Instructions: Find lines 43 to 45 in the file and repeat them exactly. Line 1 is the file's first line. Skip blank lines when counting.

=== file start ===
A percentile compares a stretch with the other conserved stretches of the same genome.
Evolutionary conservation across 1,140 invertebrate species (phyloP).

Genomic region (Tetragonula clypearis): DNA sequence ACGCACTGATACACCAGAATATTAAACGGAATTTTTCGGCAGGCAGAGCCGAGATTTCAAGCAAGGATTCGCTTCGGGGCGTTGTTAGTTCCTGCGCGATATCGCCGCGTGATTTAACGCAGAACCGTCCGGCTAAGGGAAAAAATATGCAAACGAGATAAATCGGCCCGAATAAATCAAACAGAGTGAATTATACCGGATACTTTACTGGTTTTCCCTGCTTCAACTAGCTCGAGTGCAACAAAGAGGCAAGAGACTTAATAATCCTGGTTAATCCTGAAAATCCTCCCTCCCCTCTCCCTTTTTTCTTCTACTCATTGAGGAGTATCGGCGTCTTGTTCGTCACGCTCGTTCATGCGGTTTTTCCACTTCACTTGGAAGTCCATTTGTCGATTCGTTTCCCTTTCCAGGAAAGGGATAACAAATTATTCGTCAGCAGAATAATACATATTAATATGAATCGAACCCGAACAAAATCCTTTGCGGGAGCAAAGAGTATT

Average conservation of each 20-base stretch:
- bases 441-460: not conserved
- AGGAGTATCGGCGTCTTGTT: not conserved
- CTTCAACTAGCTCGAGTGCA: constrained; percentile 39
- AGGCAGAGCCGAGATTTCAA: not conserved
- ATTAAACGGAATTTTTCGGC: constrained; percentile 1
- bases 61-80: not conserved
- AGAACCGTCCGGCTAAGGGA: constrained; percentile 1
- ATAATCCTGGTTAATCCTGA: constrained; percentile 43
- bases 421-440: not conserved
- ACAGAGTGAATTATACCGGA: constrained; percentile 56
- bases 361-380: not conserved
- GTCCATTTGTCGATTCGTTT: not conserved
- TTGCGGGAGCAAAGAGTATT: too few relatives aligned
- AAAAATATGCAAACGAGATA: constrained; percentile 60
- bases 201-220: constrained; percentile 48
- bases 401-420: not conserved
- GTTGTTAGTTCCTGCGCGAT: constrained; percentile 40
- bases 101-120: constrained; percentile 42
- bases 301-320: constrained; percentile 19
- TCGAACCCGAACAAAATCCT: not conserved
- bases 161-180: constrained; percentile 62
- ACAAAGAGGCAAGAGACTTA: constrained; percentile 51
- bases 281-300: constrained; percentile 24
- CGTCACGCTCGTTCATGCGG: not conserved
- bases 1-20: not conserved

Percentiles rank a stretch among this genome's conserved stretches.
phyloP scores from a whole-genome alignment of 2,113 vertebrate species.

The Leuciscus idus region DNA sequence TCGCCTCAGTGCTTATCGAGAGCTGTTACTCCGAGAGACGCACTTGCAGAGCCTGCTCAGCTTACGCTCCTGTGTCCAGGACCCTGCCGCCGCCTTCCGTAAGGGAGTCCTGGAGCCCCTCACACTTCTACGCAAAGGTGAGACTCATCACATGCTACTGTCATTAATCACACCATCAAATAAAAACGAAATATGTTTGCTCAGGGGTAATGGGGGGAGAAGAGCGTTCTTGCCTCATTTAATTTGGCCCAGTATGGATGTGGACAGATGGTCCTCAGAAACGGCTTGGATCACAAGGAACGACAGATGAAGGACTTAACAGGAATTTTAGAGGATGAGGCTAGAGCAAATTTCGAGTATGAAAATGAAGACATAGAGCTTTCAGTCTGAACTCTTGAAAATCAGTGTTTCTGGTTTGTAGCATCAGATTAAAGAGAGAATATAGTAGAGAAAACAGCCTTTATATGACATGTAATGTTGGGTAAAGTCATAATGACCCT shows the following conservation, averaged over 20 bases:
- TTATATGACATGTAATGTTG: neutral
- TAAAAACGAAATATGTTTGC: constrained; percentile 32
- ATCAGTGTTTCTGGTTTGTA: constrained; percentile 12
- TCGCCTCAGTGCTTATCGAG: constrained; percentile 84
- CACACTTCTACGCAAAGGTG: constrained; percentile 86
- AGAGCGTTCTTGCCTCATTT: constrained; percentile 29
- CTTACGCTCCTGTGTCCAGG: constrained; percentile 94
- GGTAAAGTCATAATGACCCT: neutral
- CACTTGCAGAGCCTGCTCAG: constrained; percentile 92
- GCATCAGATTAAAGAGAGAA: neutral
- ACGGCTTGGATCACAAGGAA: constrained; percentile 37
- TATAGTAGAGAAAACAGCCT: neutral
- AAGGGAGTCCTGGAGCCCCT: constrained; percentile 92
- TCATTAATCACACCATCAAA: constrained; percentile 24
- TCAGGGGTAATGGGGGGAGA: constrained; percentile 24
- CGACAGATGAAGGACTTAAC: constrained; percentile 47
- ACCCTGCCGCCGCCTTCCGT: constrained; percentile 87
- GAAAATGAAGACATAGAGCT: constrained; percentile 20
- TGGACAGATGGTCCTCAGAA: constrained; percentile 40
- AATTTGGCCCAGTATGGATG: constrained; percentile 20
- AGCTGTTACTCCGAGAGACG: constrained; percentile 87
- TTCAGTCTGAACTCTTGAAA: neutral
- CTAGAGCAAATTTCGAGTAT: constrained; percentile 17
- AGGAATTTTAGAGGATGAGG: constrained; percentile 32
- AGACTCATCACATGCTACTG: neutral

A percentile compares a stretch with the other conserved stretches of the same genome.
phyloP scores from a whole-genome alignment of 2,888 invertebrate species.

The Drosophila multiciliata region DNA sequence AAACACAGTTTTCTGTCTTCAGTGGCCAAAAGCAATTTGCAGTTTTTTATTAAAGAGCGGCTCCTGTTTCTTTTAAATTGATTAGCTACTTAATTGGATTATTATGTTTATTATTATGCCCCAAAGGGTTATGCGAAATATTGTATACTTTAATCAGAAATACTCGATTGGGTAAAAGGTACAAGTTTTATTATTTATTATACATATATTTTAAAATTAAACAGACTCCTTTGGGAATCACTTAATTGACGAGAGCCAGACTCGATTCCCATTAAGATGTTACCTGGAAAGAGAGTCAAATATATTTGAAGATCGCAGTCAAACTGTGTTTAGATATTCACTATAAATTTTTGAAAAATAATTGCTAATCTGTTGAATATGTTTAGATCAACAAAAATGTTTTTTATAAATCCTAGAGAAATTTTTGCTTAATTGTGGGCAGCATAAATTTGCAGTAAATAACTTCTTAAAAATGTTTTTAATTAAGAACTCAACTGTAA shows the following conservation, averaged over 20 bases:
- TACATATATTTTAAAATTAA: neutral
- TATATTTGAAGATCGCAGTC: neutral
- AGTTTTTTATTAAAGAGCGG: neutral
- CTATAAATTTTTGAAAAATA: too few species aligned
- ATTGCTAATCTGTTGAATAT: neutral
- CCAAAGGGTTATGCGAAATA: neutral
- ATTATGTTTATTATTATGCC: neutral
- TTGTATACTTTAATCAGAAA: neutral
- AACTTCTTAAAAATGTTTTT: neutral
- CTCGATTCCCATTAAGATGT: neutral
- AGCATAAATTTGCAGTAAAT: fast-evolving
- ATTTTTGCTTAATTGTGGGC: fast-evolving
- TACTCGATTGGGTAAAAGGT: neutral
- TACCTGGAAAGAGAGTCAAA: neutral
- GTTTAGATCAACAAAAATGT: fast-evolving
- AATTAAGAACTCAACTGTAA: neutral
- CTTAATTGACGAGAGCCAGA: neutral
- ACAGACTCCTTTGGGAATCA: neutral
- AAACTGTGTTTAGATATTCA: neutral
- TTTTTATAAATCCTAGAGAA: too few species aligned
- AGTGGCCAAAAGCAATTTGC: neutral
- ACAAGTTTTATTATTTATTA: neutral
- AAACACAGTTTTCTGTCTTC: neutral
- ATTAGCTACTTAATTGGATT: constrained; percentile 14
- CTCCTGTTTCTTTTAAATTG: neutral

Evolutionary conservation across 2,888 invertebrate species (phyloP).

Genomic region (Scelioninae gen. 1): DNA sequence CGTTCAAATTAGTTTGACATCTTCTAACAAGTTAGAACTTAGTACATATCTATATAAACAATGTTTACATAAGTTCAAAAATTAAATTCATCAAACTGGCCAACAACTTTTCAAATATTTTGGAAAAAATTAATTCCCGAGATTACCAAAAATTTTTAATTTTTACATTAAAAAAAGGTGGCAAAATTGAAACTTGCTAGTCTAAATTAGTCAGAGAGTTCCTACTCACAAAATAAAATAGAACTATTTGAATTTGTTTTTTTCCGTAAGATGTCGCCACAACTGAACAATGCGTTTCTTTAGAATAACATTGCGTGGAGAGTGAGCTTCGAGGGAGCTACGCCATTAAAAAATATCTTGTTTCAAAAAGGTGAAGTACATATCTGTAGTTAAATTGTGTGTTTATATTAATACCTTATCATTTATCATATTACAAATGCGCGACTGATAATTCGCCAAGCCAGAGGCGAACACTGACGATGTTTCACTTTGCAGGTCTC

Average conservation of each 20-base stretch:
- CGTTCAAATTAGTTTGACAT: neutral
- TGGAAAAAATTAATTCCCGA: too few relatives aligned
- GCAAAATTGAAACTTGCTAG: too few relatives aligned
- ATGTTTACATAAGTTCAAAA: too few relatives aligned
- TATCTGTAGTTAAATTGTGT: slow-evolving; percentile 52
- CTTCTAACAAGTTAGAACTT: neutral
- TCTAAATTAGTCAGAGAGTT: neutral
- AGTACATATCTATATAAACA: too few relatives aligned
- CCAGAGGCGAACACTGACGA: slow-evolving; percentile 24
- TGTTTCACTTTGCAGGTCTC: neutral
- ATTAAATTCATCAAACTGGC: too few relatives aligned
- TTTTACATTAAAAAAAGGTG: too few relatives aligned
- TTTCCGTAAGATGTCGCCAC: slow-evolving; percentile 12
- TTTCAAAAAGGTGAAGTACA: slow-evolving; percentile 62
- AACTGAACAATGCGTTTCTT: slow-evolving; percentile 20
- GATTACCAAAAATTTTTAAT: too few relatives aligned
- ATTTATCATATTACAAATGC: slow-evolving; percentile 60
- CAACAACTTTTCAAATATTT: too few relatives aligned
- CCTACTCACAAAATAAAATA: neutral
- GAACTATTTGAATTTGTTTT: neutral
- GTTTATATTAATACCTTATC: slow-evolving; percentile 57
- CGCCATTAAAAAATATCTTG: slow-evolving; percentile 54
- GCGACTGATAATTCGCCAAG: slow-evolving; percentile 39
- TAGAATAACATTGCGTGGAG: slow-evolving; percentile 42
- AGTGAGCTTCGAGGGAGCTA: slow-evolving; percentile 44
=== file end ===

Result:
- ACGGCTTGGATCACAAGGAA: constrained; percentile 37
- TATAGTAGAGAAAACAGCCT: neutral
- AAGGGAGTCCTGGAGCCCCT: constrained; percentile 92